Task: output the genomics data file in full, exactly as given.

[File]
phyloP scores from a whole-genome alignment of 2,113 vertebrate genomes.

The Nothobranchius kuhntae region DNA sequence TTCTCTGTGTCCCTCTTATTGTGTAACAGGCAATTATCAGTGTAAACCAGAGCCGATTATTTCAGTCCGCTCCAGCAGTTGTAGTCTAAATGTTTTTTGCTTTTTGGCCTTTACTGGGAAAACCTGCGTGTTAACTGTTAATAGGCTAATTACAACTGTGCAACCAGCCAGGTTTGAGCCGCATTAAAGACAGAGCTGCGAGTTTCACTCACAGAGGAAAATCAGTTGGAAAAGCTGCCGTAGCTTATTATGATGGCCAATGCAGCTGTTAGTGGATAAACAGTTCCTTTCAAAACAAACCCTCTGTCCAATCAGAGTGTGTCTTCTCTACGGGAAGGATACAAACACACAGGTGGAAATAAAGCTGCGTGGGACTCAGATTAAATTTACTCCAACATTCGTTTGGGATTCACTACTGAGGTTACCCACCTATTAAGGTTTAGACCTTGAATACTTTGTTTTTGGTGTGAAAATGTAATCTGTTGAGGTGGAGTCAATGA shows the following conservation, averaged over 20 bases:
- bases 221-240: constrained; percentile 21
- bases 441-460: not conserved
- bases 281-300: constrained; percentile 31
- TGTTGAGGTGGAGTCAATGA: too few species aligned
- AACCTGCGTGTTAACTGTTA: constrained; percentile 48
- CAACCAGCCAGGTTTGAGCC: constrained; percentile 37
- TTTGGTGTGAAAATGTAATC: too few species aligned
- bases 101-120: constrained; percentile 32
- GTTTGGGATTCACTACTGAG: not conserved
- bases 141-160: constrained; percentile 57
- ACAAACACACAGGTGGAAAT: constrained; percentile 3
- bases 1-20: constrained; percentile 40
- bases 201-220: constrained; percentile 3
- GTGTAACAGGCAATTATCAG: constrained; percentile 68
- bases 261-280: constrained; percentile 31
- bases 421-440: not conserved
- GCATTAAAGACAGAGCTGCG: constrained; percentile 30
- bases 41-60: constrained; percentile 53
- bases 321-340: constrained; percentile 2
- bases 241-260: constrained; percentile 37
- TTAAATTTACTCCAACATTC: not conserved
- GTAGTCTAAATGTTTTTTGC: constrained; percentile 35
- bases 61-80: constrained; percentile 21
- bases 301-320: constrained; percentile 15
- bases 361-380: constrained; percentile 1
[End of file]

phyloP scores from a whole-genome alignment of 2,113 vertebrate genomes.

The Nothobranchius kuhntae region DNA sequence TTCTCTGTGTCCCTCTTATTGTGTAACAGGCAATTATCAGTGTAAACCAGAGCCGATTATTTCAGTCCGCTCCAGCAGTTGTAGTCTAAATGTTTTTTGCTTTTTGGCCTTTACTGGGAAAACCTGCGTGTTAACTGTTAATAGGCTAATTACAACTGTGCAACCAGCCAGGTTTGAGCCGCATTAAAGACAGAGCTGCGAGTTTCACTCACAGAGGAAAATCAGTTGGAAAAGCTGCCGTAGCTTATTATGATGGCCAATGCAGCTGTTAGTGGATAAACAGTTCCTTTCAAAACAAACCCTCTGTCCAATCAGAGTGTGTCTTCTCTACGGGAAGGATACAAACACACAGGTGGAAATAAAGCTGCGTGGGACTCAGATTAAATTTACTCCAACATTCGTTTGGGATTCACTACTGAGGTTACCCACCTATTAAGGTTTAGACCTTGAATACTTTGTTTTTGGTGTGAAAATGTAATCTGTTGAGGTGGAGTCAATGA shows the following conservation, averaged over 20 bases:
- bases 221-240: constrained; percentile 21
- bases 441-460: not conserved
- bases 281-300: constrained; percentile 31
- TGTTGAGGTGGAGTCAATGA: too few species aligned
- AACCTGCGTGTTAACTGTTA: constrained; percentile 48
- CAACCAGCCAGGTTTGAGCC: constrained; percentile 37
- TTTGGTGTGAAAATGTAATC: too few species aligned
- bases 101-120: constrained; percentile 32
- GTTTGGGATTCACTACTGAG: not conserved
- bases 141-160: constrained; percentile 57
- ACAAACACACAGGTGGAAAT: constrained; percentile 3
- bases 1-20: constrained; percentile 40
- bases 201-220: constrained; percentile 3
- GTGTAACAGGCAATTATCAG: constrained; percentile 68
- bases 261-280: constrained; percentile 31
- bases 421-440: not conserved
- GCATTAAAGACAGAGCTGCG: constrained; percentile 30
- bases 41-60: constrained; percentile 53
- bases 321-340: constrained; percentile 2
- bases 241-260: constrained; percentile 37
- TTAAATTTACTCCAACATTC: not conserved
- GTAGTCTAAATGTTTTTTGC: constrained; percentile 35
- bases 61-80: constrained; percentile 21
- bases 301-320: constrained; percentile 15
- bases 361-380: constrained; percentile 1